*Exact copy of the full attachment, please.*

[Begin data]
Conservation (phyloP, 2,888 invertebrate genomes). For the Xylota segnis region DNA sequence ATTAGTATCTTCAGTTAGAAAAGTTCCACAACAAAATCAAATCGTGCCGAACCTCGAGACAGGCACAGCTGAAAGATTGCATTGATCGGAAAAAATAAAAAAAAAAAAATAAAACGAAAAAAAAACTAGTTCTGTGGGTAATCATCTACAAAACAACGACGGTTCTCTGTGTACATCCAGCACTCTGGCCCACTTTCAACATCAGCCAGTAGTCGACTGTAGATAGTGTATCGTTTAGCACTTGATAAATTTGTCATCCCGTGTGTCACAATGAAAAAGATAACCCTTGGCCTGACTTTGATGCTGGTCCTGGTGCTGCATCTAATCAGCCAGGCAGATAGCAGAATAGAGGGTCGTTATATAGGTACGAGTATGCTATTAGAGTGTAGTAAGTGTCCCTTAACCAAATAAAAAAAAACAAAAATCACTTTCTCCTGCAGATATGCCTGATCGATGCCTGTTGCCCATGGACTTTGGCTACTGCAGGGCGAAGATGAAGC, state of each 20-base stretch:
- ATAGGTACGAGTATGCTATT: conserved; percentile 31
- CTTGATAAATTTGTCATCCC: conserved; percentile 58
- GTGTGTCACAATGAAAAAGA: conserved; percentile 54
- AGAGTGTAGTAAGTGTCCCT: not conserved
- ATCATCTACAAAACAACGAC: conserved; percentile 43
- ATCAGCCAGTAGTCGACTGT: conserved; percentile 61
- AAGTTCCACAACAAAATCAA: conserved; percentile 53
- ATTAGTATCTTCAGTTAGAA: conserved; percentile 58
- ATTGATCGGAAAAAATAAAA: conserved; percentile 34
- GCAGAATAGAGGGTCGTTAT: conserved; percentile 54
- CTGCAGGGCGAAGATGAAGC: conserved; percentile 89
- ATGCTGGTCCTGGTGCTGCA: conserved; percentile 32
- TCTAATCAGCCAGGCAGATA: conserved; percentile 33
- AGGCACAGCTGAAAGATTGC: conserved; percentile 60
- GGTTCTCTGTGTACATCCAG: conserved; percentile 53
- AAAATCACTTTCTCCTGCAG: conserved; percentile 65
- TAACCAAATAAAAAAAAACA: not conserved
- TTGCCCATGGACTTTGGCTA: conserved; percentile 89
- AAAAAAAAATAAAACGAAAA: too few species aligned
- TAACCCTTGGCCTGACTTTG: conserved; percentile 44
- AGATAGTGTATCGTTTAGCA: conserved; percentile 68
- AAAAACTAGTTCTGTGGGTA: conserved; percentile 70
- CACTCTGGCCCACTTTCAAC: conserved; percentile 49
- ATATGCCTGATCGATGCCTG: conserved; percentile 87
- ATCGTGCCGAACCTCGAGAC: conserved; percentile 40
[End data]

Conservation (phyloP, 2,888 invertebrate genomes). For the Xylota segnis region DNA sequence ATTAGTATCTTCAGTTAGAAAAGTTCCACAACAAAATCAAATCGTGCCGAACCTCGAGACAGGCACAGCTGAAAGATTGCATTGATCGGAAAAAATAAAAAAAAAAAAATAAAACGAAAAAAAAACTAGTTCTGTGGGTAATCATCTACAAAACAACGACGGTTCTCTGTGTACATCCAGCACTCTGGCCCACTTTCAACATCAGCCAGTAGTCGACTGTAGATAGTGTATCGTTTAGCACTTGATAAATTTGTCATCCCGTGTGTCACAATGAAAAAGATAACCCTTGGCCTGACTTTGATGCTGGTCCTGGTGCTGCATCTAATCAGCCAGGCAGATAGCAGAATAGAGGGTCGTTATATAGGTACGAGTATGCTATTAGAGTGTAGTAAGTGTCCCTTAACCAAATAAAAAAAAACAAAAATCACTTTCTCCTGCAGATATGCCTGATCGATGCCTGTTGCCCATGGACTTTGGCTACTGCAGGGCGAAGATGAAGC, state of each 20-base stretch:
- ATAGGTACGAGTATGCTATT: conserved; percentile 31
- CTTGATAAATTTGTCATCCC: conserved; percentile 58
- GTGTGTCACAATGAAAAAGA: conserved; percentile 54
- AGAGTGTAGTAAGTGTCCCT: not conserved
- ATCATCTACAAAACAACGAC: conserved; percentile 43
- ATCAGCCAGTAGTCGACTGT: conserved; percentile 61
- AAGTTCCACAACAAAATCAA: conserved; percentile 53
- ATTAGTATCTTCAGTTAGAA: conserved; percentile 58
- ATTGATCGGAAAAAATAAAA: conserved; percentile 34
- GCAGAATAGAGGGTCGTTAT: conserved; percentile 54
- CTGCAGGGCGAAGATGAAGC: conserved; percentile 89
- ATGCTGGTCCTGGTGCTGCA: conserved; percentile 32
- TCTAATCAGCCAGGCAGATA: conserved; percentile 33
- AGGCACAGCTGAAAGATTGC: conserved; percentile 60
- GGTTCTCTGTGTACATCCAG: conserved; percentile 53
- AAAATCACTTTCTCCTGCAG: conserved; percentile 65
- TAACCAAATAAAAAAAAACA: not conserved
- TTGCCCATGGACTTTGGCTA: conserved; percentile 89
- AAAAAAAAATAAAACGAAAA: too few species aligned
- TAACCCTTGGCCTGACTTTG: conserved; percentile 44
- AGATAGTGTATCGTTTAGCA: conserved; percentile 68
- AAAAACTAGTTCTGTGGGTA: conserved; percentile 70
- CACTCTGGCCCACTTTCAAC: conserved; percentile 49
- ATATGCCTGATCGATGCCTG: conserved; percentile 87
- ATCGTGCCGAACCTCGAGAC: conserved; percentile 40